Log in

Genetics and Human Sex, Gender, and Sexuality

These resources focus on the ethics underlying how researchers practice their science inclusive of the ethics of sampling, capacity building, community engagement, ‘parachute’ (extractive) science, and ethics review (IRB). These resources are not exclusively about research on living humans, but also include the implications for genetic research involving Ancestors (e.g. ancient DNA, sediment DNA, and archaeogenetics) and nonhuman primates.


Mapping Your Sexuality: From Sexual Orientation to Sexual Configurations 

Theory: this illustrated guide talks the reader through Sari Van Anders’ sexual configurations theory (SCT), which attempts to reconsider how we define the biological/social aspects of sexuality. Critical for considering how we define a phenotype prior to looking for a genetic signal concerning sexuality.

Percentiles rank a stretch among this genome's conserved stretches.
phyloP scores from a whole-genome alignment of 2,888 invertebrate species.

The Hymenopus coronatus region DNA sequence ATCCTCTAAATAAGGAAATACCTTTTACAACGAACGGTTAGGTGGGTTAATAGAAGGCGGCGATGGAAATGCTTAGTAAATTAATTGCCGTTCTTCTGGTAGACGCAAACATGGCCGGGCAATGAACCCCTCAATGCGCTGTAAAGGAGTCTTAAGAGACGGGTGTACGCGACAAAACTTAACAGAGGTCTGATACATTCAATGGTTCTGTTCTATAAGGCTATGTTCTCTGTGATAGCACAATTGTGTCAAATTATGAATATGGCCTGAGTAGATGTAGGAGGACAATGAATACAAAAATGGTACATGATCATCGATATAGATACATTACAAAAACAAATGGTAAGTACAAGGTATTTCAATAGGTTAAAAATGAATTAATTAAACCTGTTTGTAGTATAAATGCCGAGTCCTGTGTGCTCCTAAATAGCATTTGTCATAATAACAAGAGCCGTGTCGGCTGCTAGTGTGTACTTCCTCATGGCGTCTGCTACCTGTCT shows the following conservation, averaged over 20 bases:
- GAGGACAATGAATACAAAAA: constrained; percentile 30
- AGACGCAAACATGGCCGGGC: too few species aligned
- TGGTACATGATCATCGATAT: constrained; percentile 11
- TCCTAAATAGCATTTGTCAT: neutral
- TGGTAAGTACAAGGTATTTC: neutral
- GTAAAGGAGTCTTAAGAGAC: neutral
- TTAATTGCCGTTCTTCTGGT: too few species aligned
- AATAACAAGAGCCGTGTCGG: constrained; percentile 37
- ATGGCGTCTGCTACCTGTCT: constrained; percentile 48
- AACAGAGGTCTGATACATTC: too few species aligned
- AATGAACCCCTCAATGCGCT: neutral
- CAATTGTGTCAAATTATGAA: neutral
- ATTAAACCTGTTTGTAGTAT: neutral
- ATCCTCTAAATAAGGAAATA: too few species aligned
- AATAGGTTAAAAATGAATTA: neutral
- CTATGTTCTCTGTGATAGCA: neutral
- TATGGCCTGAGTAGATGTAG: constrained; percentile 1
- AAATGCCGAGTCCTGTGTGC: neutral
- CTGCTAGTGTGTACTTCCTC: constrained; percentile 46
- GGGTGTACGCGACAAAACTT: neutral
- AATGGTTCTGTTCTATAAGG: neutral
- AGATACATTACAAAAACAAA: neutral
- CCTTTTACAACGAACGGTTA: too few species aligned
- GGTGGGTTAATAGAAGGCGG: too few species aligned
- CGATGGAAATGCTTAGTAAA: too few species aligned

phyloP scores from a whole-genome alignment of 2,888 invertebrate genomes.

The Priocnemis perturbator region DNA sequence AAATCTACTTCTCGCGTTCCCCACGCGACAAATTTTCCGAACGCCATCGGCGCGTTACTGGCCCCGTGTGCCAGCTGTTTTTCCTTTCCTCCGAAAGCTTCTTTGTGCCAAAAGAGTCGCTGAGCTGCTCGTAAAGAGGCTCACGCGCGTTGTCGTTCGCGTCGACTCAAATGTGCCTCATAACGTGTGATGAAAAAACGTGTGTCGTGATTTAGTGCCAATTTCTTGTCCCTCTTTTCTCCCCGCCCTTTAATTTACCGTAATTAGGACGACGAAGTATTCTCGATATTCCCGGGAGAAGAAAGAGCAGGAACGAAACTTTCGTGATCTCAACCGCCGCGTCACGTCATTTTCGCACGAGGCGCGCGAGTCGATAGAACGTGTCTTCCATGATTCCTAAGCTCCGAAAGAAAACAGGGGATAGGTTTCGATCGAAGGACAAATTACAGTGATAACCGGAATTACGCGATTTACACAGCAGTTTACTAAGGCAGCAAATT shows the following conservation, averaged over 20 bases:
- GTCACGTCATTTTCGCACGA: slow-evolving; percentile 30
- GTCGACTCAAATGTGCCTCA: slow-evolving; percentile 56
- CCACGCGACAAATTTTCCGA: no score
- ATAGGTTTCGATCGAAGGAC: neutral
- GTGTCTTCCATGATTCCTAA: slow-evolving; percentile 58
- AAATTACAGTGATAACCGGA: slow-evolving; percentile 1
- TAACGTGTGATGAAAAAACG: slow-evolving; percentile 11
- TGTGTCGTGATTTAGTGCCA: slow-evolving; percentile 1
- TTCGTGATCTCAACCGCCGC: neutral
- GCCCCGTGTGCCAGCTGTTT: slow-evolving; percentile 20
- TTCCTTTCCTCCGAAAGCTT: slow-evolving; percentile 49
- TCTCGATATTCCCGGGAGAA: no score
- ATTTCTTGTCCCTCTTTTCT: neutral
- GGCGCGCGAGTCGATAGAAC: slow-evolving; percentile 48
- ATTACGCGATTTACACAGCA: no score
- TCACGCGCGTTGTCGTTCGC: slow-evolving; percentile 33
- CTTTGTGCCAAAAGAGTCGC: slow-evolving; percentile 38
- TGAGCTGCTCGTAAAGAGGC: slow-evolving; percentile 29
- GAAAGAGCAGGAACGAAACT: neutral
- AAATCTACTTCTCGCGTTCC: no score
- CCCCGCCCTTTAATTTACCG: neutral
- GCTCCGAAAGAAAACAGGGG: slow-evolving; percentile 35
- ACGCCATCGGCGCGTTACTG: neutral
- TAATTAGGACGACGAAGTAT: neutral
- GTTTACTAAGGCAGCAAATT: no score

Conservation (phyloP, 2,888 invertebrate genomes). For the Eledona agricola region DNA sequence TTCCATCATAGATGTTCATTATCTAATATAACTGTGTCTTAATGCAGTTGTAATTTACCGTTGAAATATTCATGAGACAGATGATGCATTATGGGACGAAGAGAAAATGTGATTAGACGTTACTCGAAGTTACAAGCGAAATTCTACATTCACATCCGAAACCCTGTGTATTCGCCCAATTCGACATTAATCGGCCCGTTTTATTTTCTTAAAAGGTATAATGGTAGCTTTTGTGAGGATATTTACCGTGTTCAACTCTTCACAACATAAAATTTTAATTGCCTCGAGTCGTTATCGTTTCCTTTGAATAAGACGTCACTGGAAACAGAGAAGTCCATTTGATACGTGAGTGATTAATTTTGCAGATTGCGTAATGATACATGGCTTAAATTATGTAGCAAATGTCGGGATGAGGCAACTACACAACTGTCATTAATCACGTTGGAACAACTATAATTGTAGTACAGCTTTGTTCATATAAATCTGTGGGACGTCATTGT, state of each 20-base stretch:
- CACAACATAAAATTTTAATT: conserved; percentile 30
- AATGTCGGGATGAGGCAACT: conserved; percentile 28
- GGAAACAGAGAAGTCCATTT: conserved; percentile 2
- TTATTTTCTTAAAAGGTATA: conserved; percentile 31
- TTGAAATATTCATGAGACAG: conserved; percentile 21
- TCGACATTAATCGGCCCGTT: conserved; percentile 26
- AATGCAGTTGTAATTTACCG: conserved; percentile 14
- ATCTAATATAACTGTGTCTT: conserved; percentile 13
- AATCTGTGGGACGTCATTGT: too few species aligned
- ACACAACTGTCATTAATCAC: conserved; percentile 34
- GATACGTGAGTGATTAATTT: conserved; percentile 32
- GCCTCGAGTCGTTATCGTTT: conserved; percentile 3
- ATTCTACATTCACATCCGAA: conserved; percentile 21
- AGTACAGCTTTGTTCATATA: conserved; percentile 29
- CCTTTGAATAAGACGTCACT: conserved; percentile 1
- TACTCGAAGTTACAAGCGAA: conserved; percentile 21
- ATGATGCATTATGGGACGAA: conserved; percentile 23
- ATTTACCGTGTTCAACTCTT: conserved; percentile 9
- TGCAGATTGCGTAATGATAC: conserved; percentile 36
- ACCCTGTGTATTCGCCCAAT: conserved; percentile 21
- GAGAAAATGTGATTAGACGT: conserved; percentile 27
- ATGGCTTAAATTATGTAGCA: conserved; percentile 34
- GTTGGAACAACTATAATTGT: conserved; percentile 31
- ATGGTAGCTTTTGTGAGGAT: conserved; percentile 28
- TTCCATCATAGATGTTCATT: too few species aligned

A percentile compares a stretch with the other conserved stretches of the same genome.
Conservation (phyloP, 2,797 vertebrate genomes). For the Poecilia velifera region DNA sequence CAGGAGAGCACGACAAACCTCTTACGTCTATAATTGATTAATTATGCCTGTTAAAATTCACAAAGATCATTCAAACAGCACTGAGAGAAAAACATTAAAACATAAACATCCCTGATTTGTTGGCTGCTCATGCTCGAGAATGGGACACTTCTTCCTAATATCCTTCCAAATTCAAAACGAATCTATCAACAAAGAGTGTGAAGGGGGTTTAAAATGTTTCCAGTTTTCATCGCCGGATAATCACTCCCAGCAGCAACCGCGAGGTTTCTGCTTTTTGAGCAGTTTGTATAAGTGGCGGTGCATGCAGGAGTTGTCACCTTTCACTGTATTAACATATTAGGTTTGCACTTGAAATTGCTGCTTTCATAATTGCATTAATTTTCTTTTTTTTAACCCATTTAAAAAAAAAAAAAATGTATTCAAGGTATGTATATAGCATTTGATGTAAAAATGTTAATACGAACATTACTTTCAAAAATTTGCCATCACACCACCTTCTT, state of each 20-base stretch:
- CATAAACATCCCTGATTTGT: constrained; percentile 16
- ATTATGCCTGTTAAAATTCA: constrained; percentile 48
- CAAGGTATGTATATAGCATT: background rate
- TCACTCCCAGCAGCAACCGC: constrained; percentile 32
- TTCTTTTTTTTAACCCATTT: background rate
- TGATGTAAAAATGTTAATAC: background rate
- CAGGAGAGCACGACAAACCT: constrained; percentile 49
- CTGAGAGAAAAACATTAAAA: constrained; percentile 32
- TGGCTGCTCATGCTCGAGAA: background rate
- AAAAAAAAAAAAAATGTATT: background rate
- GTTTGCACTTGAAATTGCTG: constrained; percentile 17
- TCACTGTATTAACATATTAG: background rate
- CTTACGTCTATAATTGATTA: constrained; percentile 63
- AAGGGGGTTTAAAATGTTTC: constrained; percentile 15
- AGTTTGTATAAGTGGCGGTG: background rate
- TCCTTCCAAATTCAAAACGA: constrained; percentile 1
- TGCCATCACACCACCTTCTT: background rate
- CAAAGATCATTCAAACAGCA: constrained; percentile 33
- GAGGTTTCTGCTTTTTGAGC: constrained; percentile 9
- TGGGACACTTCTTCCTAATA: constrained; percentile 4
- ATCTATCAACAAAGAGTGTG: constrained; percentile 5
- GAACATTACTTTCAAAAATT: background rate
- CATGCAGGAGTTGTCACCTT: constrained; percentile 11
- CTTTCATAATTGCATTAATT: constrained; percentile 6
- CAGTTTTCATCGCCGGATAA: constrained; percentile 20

No, Scientists Have Not Found the ‘Gay Gene’Yong (2015) critiquing a much-heralded (links in article) study of epigenetic markers on twins discordant for sexual orientation. Good discussion of statistical power and its impact on results. Comparisons of the various media presentations linked therein could also be used to compare how Yong and other media outlets frame the work (which was a non-peer-reviewed conference presentation at ASHG). 


 For all this science, what did we learn? Reilly (2019): A detailed critique of the Ganna et al. 2019 paper, which used UK Biobank samples (among others) to try to find a genetic architecture associated with same-sex sexual behavior. This is one recommended part of a larger series of essays curated and published by the Broad Institute itself (who published the study) in response to critiques from the queer community both within and outside of Broad in response to the paper. Lewis (2019) Retiring the Single Gay Gene Hypothesis puts the Ganna paper in something of an historical context, and could be read as a starter prior to Reilly’s counterpoint.

Powered by Wild Apricot Membership Software